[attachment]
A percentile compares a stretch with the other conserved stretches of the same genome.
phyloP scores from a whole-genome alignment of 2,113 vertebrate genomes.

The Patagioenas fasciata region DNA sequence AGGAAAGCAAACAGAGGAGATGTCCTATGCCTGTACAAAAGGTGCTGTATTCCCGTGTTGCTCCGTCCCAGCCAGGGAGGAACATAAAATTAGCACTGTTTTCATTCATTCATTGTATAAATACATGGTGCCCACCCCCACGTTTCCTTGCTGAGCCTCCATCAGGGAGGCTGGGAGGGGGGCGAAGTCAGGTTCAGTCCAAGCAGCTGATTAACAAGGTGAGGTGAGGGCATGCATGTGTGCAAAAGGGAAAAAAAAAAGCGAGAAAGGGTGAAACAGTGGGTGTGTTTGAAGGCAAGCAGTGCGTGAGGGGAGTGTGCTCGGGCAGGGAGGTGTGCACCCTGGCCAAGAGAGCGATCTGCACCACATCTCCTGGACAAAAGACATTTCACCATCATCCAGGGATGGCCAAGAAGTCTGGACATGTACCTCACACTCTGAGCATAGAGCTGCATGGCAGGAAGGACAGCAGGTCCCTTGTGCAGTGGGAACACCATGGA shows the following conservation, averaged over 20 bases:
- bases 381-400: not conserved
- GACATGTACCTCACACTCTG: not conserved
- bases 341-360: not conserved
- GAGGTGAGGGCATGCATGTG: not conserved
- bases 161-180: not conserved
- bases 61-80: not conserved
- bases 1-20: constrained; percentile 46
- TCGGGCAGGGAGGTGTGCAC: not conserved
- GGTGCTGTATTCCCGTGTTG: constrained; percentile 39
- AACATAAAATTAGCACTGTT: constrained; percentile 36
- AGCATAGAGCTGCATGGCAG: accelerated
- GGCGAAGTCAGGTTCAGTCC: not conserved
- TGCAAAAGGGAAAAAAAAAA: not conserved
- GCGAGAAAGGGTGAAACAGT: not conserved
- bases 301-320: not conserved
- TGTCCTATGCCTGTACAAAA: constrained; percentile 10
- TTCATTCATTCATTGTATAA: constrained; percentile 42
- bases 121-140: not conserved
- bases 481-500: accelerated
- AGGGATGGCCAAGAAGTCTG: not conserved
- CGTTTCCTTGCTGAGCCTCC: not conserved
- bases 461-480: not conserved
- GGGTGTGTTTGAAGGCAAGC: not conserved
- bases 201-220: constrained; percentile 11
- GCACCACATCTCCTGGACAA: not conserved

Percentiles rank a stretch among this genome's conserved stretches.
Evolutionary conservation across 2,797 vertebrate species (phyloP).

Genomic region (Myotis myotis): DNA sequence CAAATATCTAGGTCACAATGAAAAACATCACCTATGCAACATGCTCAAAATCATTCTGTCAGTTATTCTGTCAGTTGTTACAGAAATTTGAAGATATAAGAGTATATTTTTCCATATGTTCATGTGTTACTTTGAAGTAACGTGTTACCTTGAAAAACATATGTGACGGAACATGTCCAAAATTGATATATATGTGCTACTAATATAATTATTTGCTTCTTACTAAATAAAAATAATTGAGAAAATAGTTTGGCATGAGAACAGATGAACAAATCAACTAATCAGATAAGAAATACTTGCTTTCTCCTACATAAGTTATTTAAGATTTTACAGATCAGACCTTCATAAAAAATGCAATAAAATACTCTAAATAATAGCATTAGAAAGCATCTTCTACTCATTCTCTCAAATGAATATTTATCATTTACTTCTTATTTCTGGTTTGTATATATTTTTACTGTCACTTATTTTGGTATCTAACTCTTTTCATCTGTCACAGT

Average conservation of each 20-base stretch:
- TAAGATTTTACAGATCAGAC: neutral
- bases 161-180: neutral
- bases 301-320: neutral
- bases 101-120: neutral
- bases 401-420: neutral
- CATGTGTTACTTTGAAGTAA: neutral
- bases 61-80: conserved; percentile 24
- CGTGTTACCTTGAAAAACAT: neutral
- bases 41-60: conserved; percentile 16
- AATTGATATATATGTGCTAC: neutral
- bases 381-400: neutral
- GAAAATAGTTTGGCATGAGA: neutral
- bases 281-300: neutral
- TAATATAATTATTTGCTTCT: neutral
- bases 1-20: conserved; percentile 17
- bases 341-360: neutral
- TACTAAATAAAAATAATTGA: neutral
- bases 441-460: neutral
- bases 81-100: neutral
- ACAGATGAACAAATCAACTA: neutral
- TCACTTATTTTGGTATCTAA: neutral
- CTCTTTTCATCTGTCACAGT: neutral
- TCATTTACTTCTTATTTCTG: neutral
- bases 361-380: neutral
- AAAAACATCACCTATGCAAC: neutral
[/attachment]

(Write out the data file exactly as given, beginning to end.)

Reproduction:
A percentile compares a stretch with the other conserved stretches of the same genome.
phyloP scores from a whole-genome alignment of 2,113 vertebrate genomes.

The Patagioenas fasciata region DNA sequence AGGAAAGCAAACAGAGGAGATGTCCTATGCCTGTACAAAAGGTGCTGTATTCCCGTGTTGCTCCGTCCCAGCCAGGGAGGAACATAAAATTAGCACTGTTTTCATTCATTCATTGTATAAATACATGGTGCCCACCCCCACGTTTCCTTGCTGAGCCTCCATCAGGGAGGCTGGGAGGGGGGCGAAGTCAGGTTCAGTCCAAGCAGCTGATTAACAAGGTGAGGTGAGGGCATGCATGTGTGCAAAAGGGAAAAAAAAAAGCGAGAAAGGGTGAAACAGTGGGTGTGTTTGAAGGCAAGCAGTGCGTGAGGGGAGTGTGCTCGGGCAGGGAGGTGTGCACCCTGGCCAAGAGAGCGATCTGCACCACATCTCCTGGACAAAAGACATTTCACCATCATCCAGGGATGGCCAAGAAGTCTGGACATGTACCTCACACTCTGAGCATAGAGCTGCATGGCAGGAAGGACAGCAGGTCCCTTGTGCAGTGGGAACACCATGGA shows the following conservation, averaged over 20 bases:
- bases 381-400: not conserved
- GACATGTACCTCACACTCTG: not conserved
- bases 341-360: not conserved
- GAGGTGAGGGCATGCATGTG: not conserved
- bases 161-180: not conserved
- bases 61-80: not conserved
- bases 1-20: constrained; percentile 46
- TCGGGCAGGGAGGTGTGCAC: not conserved
- GGTGCTGTATTCCCGTGTTG: constrained; percentile 39
- AACATAAAATTAGCACTGTT: constrained; percentile 36
- AGCATAGAGCTGCATGGCAG: accelerated
- GGCGAAGTCAGGTTCAGTCC: not conserved
- TGCAAAAGGGAAAAAAAAAA: not conserved
- GCGAGAAAGGGTGAAACAGT: not conserved
- bases 301-320: not conserved
- TGTCCTATGCCTGTACAAAA: constrained; percentile 10
- TTCATTCATTCATTGTATAA: constrained; percentile 42
- bases 121-140: not conserved
- bases 481-500: accelerated
- AGGGATGGCCAAGAAGTCTG: not conserved
- CGTTTCCTTGCTGAGCCTCC: not conserved
- bases 461-480: not conserved
- GGGTGTGTTTGAAGGCAAGC: not conserved
- bases 201-220: constrained; percentile 11
- GCACCACATCTCCTGGACAA: not conserved

Percentiles rank a stretch among this genome's conserved stretches.
Evolutionary conservation across 2,797 vertebrate species (phyloP).

Genomic region (Myotis myotis): DNA sequence CAAATATCTAGGTCACAATGAAAAACATCACCTATGCAACATGCTCAAAATCATTCTGTCAGTTATTCTGTCAGTTGTTACAGAAATTTGAAGATATAAGAGTATATTTTTCCATATGTTCATGTGTTACTTTGAAGTAACGTGTTACCTTGAAAAACATATGTGACGGAACATGTCCAAAATTGATATATATGTGCTACTAATATAATTATTTGCTTCTTACTAAATAAAAATAATTGAGAAAATAGTTTGGCATGAGAACAGATGAACAAATCAACTAATCAGATAAGAAATACTTGCTTTCTCCTACATAAGTTATTTAAGATTTTACAGATCAGACCTTCATAAAAAATGCAATAAAATACTCTAAATAATAGCATTAGAAAGCATCTTCTACTCATTCTCTCAAATGAATATTTATCATTTACTTCTTATTTCTGGTTTGTATATATTTTTACTGTCACTTATTTTGGTATCTAACTCTTTTCATCTGTCACAGT

Average conservation of each 20-base stretch:
- TAAGATTTTACAGATCAGAC: neutral
- bases 161-180: neutral
- bases 301-320: neutral
- bases 101-120: neutral
- bases 401-420: neutral
- CATGTGTTACTTTGAAGTAA: neutral
- bases 61-80: conserved; percentile 24
- CGTGTTACCTTGAAAAACAT: neutral
- bases 41-60: conserved; percentile 16
- AATTGATATATATGTGCTAC: neutral
- bases 381-400: neutral
- GAAAATAGTTTGGCATGAGA: neutral
- bases 281-300: neutral
- TAATATAATTATTTGCTTCT: neutral
- bases 1-20: conserved; percentile 17
- bases 341-360: neutral
- TACTAAATAAAAATAATTGA: neutral
- bases 441-460: neutral
- bases 81-100: neutral
- ACAGATGAACAAATCAACTA: neutral
- TCACTTATTTTGGTATCTAA: neutral
- CTCTTTTCATCTGTCACAGT: neutral
- TCATTTACTTCTTATTTCTG: neutral
- bases 361-380: neutral
- AAAAACATCACCTATGCAAC: neutral